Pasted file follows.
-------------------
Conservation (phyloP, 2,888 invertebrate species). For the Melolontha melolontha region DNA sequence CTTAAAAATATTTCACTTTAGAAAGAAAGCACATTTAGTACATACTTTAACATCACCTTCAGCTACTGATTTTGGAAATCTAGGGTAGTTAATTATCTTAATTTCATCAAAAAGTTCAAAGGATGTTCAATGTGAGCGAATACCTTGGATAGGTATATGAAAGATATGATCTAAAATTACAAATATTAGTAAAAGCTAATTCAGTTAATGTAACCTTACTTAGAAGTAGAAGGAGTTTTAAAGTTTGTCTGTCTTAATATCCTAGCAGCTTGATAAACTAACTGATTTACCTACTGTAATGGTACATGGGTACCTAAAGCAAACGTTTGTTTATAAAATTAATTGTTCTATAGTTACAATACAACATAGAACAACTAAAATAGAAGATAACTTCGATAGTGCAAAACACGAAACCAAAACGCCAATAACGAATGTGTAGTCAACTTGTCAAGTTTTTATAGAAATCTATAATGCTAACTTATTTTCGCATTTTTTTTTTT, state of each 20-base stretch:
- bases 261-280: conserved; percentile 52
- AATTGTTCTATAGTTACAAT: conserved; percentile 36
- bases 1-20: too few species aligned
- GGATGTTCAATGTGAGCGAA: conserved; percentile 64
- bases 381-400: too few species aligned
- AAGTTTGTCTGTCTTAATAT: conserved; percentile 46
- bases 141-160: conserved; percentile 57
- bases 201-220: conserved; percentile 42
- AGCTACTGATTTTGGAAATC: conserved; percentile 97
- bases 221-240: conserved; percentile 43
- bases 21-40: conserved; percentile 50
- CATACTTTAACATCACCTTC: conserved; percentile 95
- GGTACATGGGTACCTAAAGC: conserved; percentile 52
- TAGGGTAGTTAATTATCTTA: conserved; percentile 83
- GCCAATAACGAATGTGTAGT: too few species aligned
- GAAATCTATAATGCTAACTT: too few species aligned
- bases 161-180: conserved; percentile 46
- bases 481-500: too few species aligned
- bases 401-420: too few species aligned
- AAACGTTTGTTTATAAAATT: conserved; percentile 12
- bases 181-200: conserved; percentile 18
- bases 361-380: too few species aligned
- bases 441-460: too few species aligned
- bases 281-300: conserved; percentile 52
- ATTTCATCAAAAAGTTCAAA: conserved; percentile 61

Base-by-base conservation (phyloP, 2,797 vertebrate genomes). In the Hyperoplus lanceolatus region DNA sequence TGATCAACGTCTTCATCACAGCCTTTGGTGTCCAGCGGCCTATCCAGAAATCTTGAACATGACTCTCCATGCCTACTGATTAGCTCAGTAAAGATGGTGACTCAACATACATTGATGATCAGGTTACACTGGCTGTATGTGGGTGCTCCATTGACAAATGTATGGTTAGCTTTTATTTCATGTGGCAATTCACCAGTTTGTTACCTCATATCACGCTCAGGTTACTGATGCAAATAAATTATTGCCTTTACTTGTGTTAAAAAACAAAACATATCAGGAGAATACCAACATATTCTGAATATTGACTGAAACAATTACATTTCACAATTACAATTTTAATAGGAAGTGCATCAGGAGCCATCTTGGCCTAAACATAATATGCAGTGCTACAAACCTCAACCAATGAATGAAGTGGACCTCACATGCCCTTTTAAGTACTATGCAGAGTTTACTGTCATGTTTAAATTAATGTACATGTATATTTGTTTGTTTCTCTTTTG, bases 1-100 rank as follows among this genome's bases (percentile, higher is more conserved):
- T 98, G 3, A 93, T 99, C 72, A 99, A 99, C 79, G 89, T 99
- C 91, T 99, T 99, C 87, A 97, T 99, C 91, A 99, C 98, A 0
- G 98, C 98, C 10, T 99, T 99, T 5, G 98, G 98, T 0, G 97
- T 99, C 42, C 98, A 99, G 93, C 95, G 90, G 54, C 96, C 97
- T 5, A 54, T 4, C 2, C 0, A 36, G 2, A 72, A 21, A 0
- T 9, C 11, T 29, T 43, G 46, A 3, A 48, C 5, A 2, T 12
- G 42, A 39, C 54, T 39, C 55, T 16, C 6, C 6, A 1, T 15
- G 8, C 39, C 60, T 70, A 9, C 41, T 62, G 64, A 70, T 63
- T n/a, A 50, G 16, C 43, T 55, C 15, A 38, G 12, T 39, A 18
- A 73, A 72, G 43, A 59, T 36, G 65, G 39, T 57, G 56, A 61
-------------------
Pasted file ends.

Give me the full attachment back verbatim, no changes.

Conservation (phyloP, 2,888 invertebrate species). For the Melolontha melolontha region DNA sequence CTTAAAAATATTTCACTTTAGAAAGAAAGCACATTTAGTACATACTTTAACATCACCTTCAGCTACTGATTTTGGAAATCTAGGGTAGTTAATTATCTTAATTTCATCAAAAAGTTCAAAGGATGTTCAATGTGAGCGAATACCTTGGATAGGTATATGAAAGATATGATCTAAAATTACAAATATTAGTAAAAGCTAATTCAGTTAATGTAACCTTACTTAGAAGTAGAAGGAGTTTTAAAGTTTGTCTGTCTTAATATCCTAGCAGCTTGATAAACTAACTGATTTACCTACTGTAATGGTACATGGGTACCTAAAGCAAACGTTTGTTTATAAAATTAATTGTTCTATAGTTACAATACAACATAGAACAACTAAAATAGAAGATAACTTCGATAGTGCAAAACACGAAACCAAAACGCCAATAACGAATGTGTAGTCAACTTGTCAAGTTTTTATAGAAATCTATAATGCTAACTTATTTTCGCATTTTTTTTTTT, state of each 20-base stretch:
- bases 261-280: conserved; percentile 52
- AATTGTTCTATAGTTACAAT: conserved; percentile 36
- bases 1-20: too few species aligned
- GGATGTTCAATGTGAGCGAA: conserved; percentile 64
- bases 381-400: too few species aligned
- AAGTTTGTCTGTCTTAATAT: conserved; percentile 46
- bases 141-160: conserved; percentile 57
- bases 201-220: conserved; percentile 42
- AGCTACTGATTTTGGAAATC: conserved; percentile 97
- bases 221-240: conserved; percentile 43
- bases 21-40: conserved; percentile 50
- CATACTTTAACATCACCTTC: conserved; percentile 95
- GGTACATGGGTACCTAAAGC: conserved; percentile 52
- TAGGGTAGTTAATTATCTTA: conserved; percentile 83
- GCCAATAACGAATGTGTAGT: too few species aligned
- GAAATCTATAATGCTAACTT: too few species aligned
- bases 161-180: conserved; percentile 46
- bases 481-500: too few species aligned
- bases 401-420: too few species aligned
- AAACGTTTGTTTATAAAATT: conserved; percentile 12
- bases 181-200: conserved; percentile 18
- bases 361-380: too few species aligned
- bases 441-460: too few species aligned
- bases 281-300: conserved; percentile 52
- ATTTCATCAAAAAGTTCAAA: conserved; percentile 61

Base-by-base conservation (phyloP, 2,797 vertebrate genomes). In the Hyperoplus lanceolatus region DNA sequence TGATCAACGTCTTCATCACAGCCTTTGGTGTCCAGCGGCCTATCCAGAAATCTTGAACATGACTCTCCATGCCTACTGATTAGCTCAGTAAAGATGGTGACTCAACATACATTGATGATCAGGTTACACTGGCTGTATGTGGGTGCTCCATTGACAAATGTATGGTTAGCTTTTATTTCATGTGGCAATTCACCAGTTTGTTACCTCATATCACGCTCAGGTTACTGATGCAAATAAATTATTGCCTTTACTTGTGTTAAAAAACAAAACATATCAGGAGAATACCAACATATTCTGAATATTGACTGAAACAATTACATTTCACAATTACAATTTTAATAGGAAGTGCATCAGGAGCCATCTTGGCCTAAACATAATATGCAGTGCTACAAACCTCAACCAATGAATGAAGTGGACCTCACATGCCCTTTTAAGTACTATGCAGAGTTTACTGTCATGTTTAAATTAATGTACATGTATATTTGTTTGTTTCTCTTTTG, bases 1-100 rank as follows among this genome's bases (percentile, higher is more conserved):
- T 98, G 3, A 93, T 99, C 72, A 99, A 99, C 79, G 89, T 99
- C 91, T 99, T 99, C 87, A 97, T 99, C 91, A 99, C 98, A 0
- G 98, C 98, C 10, T 99, T 99, T 5, G 98, G 98, T 0, G 97
- T 99, C 42, C 98, A 99, G 93, C 95, G 90, G 54, C 96, C 97
- T 5, A 54, T 4, C 2, C 0, A 36, G 2, A 72, A 21, A 0
- T 9, C 11, T 29, T 43, G 46, A 3, A 48, C 5, A 2, T 12
- G 42, A 39, C 54, T 39, C 55, T 16, C 6, C 6, A 1, T 15
- G 8, C 39, C 60, T 70, A 9, C 41, T 62, G 64, A 70, T 63
- T n/a, A 50, G 16, C 43, T 55, C 15, A 38, G 12, T 39, A 18
- A 73, A 72, G 43, A 59, T 36, G 65, G 39, T 57, G 56, A 61